lavender.jpgWhen designing clients’ yards, I often hear statements like “I like lavender and rosemary, but they get so big. Is there one that doesn’t?”

Well, I can’t help you out with the rosemary other than this: just plant one, let it get big, and harvest it often. I either give rosemary away to neighbors or dry it by tying sprigs together and hanging them in my kitchen. Not only does the hanging rosemary look good, but when dry it keeps forever to be used in any number of pasta or meat dishes.

However, when it comes to lavender there is a variety that stays small and looks attractive year round. It’s called lavandula ‘munstead’ and can be used in any number of ways in your garden.

This handsome lavender is so useful because it keeps its shape and form. Growing only 1 and 1/2 to 2 feet tall and wide, lavandula ‘munstead’ can be used along walkways, in border gardens or massed together in large plantings.

It’s a prolific bloomer and has very attractive silvery foliage that doesn’t become woody and dense because it doesn’t get too big. Right now. I’m ripping out a hillside with patchy brown sod and replacing the whole thing with lavandula ‘munstead’. It’s going to be spectacular, and drought tolerant. I’m envisioning a rolling hillside in the south of France as I dream of this project.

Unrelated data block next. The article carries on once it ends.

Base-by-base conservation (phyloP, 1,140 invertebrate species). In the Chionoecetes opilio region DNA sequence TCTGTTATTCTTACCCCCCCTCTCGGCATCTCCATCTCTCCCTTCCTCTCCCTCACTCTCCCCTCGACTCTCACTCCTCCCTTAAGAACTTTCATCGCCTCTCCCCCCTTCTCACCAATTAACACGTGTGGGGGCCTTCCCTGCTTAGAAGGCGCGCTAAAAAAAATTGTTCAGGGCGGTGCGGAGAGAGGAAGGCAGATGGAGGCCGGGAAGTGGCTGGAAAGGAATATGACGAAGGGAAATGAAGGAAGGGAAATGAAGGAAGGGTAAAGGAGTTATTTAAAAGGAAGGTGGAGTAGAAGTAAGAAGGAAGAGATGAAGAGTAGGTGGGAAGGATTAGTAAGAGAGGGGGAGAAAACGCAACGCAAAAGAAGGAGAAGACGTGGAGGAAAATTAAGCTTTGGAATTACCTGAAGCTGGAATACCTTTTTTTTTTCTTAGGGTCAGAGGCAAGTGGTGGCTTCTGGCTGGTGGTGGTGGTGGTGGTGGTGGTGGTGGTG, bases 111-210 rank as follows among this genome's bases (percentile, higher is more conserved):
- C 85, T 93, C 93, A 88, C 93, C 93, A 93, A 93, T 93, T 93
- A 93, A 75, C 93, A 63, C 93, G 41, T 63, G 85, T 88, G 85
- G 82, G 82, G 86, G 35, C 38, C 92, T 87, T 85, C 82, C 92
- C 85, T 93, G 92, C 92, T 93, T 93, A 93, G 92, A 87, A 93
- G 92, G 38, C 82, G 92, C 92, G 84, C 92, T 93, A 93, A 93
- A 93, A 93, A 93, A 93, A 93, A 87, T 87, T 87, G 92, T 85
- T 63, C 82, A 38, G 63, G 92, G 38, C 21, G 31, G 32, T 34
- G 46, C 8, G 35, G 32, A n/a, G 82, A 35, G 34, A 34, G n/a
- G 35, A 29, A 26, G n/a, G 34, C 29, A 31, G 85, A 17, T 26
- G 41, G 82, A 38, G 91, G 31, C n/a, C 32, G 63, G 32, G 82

This is a great plant for all of you who want a “neat and clean” look to your yard. Pair it with a yellow flowering achillea, or groundcover like bidens and watch the two colors bounce off one another. Gorgeous!

Please make sure your comment adheres to our comment policy. If it doesn't, it may be deleted. Repeat violations may cause us to revoke your commenting privileges. No one wants that!
  • HDPerkeo

    I just wanted to say what a delight it is to read your coloumn. You really have a grasp on gardening and inspire me to do more in own yard. Do keep sharing your knowledge and thoughts. Thanks. P